The Wax Conspiracy

The Self-Made Apprentice

Faulty repair jobs are commonplace now. One chink, one hairline fracture, and that's it. Into the bin without nary a thought toward patching things up. You build for churn and disposability. One day you'll wake up and everything will be zero generation once more because history only repeats when you mind the gap. Work to die and drop to your knees clutching your heart when the soul realises there's a better staircase to climb down.

The rest of the warehouse is quiet, the bustling hustle a memory so drunk in the past. Cut, sliced off to produce more units from fewer hands. He punches his card and turns off the lights. Last one out, again.

Once such a happy kid, now just another agelast spat out by the machine of industry. Wake up, eat, go to work, come back home, sleep and turn over in a puddle of sweat. Don't wash or rinse, just repeat. Day in, day out. It's all the same. Lunch is nothing more than two slices of bread with a flattened slice of bread in between. His mother used to call it a jam sandwich. His other mother called her with the back of her hand. What little bit of light left in him flickered out that night when his mothers tried to one up each other. There's only so much road you can race before you hit the wall.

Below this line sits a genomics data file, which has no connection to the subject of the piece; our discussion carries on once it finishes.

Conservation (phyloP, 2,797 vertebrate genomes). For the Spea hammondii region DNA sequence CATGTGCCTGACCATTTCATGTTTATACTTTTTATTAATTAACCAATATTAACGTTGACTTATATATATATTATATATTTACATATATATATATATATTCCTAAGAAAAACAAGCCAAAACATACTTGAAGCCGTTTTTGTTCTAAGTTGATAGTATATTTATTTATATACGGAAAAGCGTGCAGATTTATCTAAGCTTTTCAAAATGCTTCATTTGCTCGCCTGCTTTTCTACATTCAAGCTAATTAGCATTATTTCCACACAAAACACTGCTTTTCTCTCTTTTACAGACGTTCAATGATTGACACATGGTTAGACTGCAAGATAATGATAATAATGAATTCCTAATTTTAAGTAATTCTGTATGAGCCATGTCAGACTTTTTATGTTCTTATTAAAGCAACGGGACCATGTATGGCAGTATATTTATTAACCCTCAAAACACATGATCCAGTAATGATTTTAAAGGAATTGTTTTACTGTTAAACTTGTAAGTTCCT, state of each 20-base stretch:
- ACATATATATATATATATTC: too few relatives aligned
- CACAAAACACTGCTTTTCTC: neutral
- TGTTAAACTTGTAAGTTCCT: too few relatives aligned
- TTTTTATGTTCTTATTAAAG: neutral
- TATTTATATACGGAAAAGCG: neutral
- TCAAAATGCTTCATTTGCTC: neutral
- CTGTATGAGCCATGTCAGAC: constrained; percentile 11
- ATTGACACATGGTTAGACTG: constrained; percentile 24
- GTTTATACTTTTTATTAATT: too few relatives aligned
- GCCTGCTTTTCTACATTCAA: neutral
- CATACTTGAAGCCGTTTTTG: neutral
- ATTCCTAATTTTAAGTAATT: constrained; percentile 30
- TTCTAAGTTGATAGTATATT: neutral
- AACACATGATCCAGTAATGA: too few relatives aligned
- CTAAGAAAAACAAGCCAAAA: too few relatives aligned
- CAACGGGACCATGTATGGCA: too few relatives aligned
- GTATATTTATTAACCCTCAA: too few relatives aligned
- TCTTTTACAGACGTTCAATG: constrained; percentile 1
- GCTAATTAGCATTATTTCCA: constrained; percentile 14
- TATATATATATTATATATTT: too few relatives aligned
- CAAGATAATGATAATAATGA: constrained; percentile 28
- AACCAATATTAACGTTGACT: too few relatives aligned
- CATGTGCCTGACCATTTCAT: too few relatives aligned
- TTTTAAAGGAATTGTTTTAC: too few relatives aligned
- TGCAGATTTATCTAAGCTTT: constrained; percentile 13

He'd seen this before. Not with the same materials, mind. But definitely of the same frenetic, "that'll do" attitude. The scattershot bricolage of pig brains and matted pubic hair smeared across the wall. A lover's spat gone awry. The heat. The passion. Oh, the passion of the fruit. Like a student play and the teachers spiked the punch with their regrets and couldawouldashouldas. A vicious poison indeed.

The trail was cold, the chapters repeating. One turn against the syzygy. An eclipse that runs off with a passing comet just to throw the alignment out.

Everything was different while staying the same. He admired the work, but found the artistic merit lacking. His apartment was covered floor to ceiling in all the news clippings he could find on the case. Slow work days, and there were plenty of them, meant combing through websites and a constant feed of three 24-hour news channels. Each detail worked and reworked. Studied, broken down. It was intimate. He knew every bit, every hairy detail. If you had the time he'd reenact each scene, perfectly.

The warehouse shuts down at the end of the month.

Do you think they franchise sprees?

Ethan Switch

Written on Wednesday, 15 May 2013

The Wax Conspiracy

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